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Tesla raises Model Y prices in the US: Is the demand improving?

Mohit Oberoi
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Tesla has raised Model Y prices in the US for the third time in the last two months. Is the demand for EVs (electric vehicles) improving?

The company raised Model Y prices by only about $250 post which starts at $47,740. It did not raise the prices for any of the other models. Notably, in the previous rounds of price hikes also, Tesla did not raise Model 3 prices.

Tesla raises Model Y prices

Tesla produced 440,808 cars in the first quarter of 2023 which was 44% higher YoY. The company delivered 422,875 vehicles; a YoY rise of 36%. Together Model 3 and Model Y accounted for around 97% of the deliveries and the share of higher-priced Model S and Model X has gradually come down to low single digits now.

Tesla does not provide the breakup between Model 3 and Model Y but reports suggest that the latter is holding off relatively well. In the first quarter of 2023, the Model Y was the best-selling model across the world if we leave out pickups.

It was the first time ever that an all-electric model was the best-selling car globally.

As for Model 3, the model was launched in 2017 and is now ageing. Also, the demand for sedans has been relatively weak as compared to SUVs.

Tesla hasn’t made any major refresh to the Model 3 since its launch but leaked images recently showed that the company might be working on a Model 3 revamp.

Tesla decides car prices dynamically

Meanwhile, despite the recent price hikes, the Model Y or for that matter all the other TSLA cars are still priced below what they were at the beginning of the year.

During the Q1 2023 earnings call, the company’s CEO Elon Musk said, “We’ve taken a view that pushing for higher volumes and a larger fleet is the right choice here versus a lower volume and higher margin.”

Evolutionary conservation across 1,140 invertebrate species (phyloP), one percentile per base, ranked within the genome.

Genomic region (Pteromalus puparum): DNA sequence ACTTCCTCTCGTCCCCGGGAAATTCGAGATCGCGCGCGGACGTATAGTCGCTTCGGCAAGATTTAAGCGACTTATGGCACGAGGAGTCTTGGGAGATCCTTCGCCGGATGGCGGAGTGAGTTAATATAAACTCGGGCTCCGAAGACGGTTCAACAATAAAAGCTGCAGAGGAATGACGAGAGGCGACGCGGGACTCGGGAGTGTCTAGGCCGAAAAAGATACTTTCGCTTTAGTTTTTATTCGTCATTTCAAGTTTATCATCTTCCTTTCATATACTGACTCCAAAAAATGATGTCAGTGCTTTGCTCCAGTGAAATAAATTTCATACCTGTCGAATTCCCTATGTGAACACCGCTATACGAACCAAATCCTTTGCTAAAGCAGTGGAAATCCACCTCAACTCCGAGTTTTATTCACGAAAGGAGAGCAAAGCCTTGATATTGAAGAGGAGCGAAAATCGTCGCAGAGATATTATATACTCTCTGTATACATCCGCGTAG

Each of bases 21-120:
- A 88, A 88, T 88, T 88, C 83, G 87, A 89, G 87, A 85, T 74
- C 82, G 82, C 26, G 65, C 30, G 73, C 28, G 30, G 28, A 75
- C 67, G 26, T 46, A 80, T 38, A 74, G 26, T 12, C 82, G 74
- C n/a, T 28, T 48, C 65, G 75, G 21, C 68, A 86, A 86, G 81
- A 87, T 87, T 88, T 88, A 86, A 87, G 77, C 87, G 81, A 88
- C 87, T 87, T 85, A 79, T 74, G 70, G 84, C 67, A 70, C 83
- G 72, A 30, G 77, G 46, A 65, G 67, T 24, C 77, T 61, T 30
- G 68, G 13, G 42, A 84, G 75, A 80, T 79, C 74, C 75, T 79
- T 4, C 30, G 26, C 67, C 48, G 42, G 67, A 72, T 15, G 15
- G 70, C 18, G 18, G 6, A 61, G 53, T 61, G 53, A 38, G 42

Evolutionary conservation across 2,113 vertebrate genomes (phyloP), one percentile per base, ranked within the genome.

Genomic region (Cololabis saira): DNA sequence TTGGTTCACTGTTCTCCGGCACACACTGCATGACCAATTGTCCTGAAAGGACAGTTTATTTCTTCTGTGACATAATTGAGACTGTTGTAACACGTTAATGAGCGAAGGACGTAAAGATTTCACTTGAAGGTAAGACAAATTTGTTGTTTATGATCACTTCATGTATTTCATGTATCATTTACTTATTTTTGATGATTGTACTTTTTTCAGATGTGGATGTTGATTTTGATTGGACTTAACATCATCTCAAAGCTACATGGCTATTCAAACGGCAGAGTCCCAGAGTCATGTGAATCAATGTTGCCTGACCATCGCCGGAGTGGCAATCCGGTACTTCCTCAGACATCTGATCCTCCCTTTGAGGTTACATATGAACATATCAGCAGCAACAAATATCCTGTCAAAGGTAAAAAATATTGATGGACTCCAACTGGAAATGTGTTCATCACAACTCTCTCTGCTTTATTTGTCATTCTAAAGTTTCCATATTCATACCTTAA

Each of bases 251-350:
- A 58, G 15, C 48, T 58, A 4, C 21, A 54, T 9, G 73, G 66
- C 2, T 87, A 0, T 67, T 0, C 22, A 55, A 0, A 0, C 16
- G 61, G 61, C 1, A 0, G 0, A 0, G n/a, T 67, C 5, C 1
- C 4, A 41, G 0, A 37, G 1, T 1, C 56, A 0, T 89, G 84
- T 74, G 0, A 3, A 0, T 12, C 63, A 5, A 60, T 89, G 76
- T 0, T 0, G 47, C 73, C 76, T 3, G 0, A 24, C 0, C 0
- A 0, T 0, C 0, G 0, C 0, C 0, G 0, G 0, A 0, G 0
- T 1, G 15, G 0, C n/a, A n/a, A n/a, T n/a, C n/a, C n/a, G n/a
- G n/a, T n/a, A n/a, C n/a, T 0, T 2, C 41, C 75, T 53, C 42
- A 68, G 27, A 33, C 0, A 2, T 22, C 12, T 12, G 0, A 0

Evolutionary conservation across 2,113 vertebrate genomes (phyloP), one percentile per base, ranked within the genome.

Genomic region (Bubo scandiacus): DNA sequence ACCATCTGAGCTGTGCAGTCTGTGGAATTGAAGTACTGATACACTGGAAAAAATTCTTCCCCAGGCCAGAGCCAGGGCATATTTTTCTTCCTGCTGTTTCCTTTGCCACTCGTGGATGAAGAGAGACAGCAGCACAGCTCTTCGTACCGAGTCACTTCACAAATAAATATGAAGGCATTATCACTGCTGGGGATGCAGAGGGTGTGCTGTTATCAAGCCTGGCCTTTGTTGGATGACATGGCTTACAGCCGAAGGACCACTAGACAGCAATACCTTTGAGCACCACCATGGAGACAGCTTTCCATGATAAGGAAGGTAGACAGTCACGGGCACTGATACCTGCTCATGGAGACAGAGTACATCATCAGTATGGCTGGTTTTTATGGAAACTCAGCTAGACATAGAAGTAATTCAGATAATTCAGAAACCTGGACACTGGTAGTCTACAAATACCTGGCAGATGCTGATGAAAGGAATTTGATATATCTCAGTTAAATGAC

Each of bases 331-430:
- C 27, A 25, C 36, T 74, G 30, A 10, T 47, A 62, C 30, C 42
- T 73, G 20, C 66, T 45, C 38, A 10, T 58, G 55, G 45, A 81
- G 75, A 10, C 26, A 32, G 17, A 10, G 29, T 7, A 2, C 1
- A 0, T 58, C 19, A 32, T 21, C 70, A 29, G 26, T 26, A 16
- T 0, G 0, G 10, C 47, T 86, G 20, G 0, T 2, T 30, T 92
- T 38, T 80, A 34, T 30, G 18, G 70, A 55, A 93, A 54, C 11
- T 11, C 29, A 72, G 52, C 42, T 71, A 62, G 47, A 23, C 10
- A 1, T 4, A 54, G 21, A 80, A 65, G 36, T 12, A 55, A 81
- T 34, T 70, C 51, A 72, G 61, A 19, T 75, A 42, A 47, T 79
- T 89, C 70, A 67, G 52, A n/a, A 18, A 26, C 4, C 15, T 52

Musk said that Tesla decides car prices based on real-time demand and supply dynamics. The recent price hikes for Model Y show that the demand for the model might be improving further.

That said, the price cuts have taken a toll on Tesla’s margins and its operating margins tumbled to 11.4% in Q1 2023 – down from 19.2% in the corresponding period last year.

EV price war

Tesla slashed car prices at the beginning of 2023 only and continued to lower prices until mid-April. Other automakers also reacted to its price cuts and both Ford and Xpeng Motors lowered car prices which raised fears of an EV price war.

Notably, even NIO – which previously said that it won’t join the price war – recently slashed car prices. The company’s gross profit margin was a mere 1.5% in the first quarter and the price cuts won’t help the cause either.TSLA share

TSLA share has spiked

While TSLA share is trading slightly lower in early US price action today, it closed with gains for a record 13 sessions before that and rose 42% over the period. The rise in Tesla shares has once again made a big hole in short sellers’ pockets and they are sitting on paper losses in excess of $6 billion.

Over the last couple of weeks, Tesla has signed deals with Ford and General Motors to share 12,000 of its Superchargers. The deal would help Tesla earn revenues whenever the cars recharge at the Superchargers.